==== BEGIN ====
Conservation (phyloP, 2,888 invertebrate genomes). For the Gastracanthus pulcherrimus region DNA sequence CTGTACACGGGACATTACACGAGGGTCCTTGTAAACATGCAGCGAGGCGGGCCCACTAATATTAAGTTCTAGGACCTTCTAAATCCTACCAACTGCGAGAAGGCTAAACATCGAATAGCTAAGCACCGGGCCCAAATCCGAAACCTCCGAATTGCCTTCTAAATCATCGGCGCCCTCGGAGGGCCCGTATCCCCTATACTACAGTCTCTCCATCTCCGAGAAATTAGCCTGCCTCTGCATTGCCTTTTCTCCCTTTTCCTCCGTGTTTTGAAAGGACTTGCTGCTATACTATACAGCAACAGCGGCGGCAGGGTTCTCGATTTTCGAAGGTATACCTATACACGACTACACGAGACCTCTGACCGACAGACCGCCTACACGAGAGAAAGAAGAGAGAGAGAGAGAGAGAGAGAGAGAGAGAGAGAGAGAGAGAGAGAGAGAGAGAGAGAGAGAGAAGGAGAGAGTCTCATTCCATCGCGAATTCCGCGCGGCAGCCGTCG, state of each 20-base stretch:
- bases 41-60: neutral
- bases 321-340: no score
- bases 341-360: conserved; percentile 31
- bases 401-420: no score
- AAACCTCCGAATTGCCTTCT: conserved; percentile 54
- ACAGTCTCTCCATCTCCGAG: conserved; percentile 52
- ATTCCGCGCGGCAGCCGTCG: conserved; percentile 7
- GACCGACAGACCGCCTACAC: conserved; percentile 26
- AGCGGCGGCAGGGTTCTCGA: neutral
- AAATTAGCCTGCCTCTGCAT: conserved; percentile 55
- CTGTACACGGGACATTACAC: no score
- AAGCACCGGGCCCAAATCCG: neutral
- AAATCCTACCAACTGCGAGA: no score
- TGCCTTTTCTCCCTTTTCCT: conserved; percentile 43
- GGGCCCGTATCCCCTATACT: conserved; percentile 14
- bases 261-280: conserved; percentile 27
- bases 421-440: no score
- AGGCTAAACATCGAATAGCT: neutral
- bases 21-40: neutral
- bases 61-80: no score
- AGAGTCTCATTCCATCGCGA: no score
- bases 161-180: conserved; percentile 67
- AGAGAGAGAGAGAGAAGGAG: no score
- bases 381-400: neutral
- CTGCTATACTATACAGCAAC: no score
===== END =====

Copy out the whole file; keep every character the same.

Conservation (phyloP, 2,888 invertebrate genomes). For the Gastracanthus pulcherrimus region DNA sequence CTGTACACGGGACATTACACGAGGGTCCTTGTAAACATGCAGCGAGGCGGGCCCACTAATATTAAGTTCTAGGACCTTCTAAATCCTACCAACTGCGAGAAGGCTAAACATCGAATAGCTAAGCACCGGGCCCAAATCCGAAACCTCCGAATTGCCTTCTAAATCATCGGCGCCCTCGGAGGGCCCGTATCCCCTATACTACAGTCTCTCCATCTCCGAGAAATTAGCCTGCCTCTGCATTGCCTTTTCTCCCTTTTCCTCCGTGTTTTGAAAGGACTTGCTGCTATACTATACAGCAACAGCGGCGGCAGGGTTCTCGATTTTCGAAGGTATACCTATACACGACTACACGAGACCTCTGACCGACAGACCGCCTACACGAGAGAAAGAAGAGAGAGAGAGAGAGAGAGAGAGAGAGAGAGAGAGAGAGAGAGAGAGAGAGAGAGAGAGAGAGAAGGAGAGAGTCTCATTCCATCGCGAATTCCGCGCGGCAGCCGTCG, state of each 20-base stretch:
- bases 41-60: neutral
- bases 321-340: no score
- bases 341-360: conserved; percentile 31
- bases 401-420: no score
- AAACCTCCGAATTGCCTTCT: conserved; percentile 54
- ACAGTCTCTCCATCTCCGAG: conserved; percentile 52
- ATTCCGCGCGGCAGCCGTCG: conserved; percentile 7
- GACCGACAGACCGCCTACAC: conserved; percentile 26
- AGCGGCGGCAGGGTTCTCGA: neutral
- AAATTAGCCTGCCTCTGCAT: conserved; percentile 55
- CTGTACACGGGACATTACAC: no score
- AAGCACCGGGCCCAAATCCG: neutral
- AAATCCTACCAACTGCGAGA: no score
- TGCCTTTTCTCCCTTTTCCT: conserved; percentile 43
- GGGCCCGTATCCCCTATACT: conserved; percentile 14
- bases 261-280: conserved; percentile 27
- bases 421-440: no score
- AGGCTAAACATCGAATAGCT: neutral
- bases 21-40: neutral
- bases 61-80: no score
- AGAGTCTCATTCCATCGCGA: no score
- bases 161-180: conserved; percentile 67
- AGAGAGAGAGAGAGAAGGAG: no score
- bases 381-400: neutral
- CTGCTATACTATACAGCAAC: no score